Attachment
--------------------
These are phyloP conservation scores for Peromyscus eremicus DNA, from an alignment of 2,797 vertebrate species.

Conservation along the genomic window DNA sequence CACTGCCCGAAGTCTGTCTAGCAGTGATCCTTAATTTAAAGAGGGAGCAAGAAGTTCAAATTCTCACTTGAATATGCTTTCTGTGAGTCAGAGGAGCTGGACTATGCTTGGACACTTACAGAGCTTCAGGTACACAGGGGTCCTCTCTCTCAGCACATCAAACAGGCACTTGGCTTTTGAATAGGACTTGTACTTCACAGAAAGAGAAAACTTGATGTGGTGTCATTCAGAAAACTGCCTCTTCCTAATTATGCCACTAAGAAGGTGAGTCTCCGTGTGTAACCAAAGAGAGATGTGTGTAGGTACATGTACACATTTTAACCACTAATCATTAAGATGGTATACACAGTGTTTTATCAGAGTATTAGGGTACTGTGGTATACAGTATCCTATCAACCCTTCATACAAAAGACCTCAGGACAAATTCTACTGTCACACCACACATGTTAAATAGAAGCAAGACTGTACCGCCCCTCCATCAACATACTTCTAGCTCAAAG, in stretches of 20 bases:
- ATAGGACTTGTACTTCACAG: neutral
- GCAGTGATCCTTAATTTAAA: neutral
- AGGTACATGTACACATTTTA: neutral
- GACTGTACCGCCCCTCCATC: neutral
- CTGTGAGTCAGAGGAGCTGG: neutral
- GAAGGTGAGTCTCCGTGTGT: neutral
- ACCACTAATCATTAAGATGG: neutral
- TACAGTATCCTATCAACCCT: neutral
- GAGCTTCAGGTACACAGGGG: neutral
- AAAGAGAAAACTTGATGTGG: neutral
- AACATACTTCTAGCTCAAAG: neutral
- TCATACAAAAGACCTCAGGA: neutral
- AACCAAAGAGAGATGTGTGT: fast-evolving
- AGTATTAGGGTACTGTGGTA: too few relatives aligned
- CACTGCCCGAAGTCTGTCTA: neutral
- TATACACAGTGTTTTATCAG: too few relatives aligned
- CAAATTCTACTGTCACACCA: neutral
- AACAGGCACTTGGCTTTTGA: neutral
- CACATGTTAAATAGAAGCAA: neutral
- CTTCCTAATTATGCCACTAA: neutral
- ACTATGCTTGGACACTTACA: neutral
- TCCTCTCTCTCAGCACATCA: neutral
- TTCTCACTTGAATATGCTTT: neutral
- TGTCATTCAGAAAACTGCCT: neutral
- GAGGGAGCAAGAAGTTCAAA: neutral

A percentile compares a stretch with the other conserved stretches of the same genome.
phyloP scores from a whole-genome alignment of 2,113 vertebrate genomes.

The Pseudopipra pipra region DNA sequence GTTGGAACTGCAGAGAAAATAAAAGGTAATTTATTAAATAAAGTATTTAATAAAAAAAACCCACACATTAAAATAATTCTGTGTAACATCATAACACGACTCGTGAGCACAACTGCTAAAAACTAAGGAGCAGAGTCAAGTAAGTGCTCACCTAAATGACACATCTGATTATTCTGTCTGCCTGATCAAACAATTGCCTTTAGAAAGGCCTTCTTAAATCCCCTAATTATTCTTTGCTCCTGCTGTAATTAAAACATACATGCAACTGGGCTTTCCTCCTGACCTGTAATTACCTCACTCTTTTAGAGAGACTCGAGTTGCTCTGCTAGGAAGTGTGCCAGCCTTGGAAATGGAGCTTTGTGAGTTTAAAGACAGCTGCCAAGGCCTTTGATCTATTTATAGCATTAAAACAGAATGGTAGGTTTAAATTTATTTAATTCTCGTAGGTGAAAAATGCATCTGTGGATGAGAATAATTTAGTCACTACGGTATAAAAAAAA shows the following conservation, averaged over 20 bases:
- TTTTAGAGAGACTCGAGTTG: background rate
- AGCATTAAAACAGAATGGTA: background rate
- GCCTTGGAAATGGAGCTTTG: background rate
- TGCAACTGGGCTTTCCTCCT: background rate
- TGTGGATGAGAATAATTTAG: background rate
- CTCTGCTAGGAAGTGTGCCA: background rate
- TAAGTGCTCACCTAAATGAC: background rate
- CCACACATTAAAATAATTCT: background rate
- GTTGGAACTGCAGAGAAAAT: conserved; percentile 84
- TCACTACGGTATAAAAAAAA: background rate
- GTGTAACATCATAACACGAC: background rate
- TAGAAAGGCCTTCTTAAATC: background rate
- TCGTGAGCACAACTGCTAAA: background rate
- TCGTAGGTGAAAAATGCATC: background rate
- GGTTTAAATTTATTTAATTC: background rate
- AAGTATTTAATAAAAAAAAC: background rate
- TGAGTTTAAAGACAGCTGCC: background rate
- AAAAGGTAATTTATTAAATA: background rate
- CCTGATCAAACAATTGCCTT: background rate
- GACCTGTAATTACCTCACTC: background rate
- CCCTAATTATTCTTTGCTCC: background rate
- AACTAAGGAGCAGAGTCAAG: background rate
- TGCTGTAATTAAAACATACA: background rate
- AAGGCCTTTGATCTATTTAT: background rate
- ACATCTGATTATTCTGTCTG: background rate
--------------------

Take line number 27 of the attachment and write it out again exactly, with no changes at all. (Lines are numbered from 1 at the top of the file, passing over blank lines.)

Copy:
- GAGGGAGCAAGAAGTTCAAA: neutral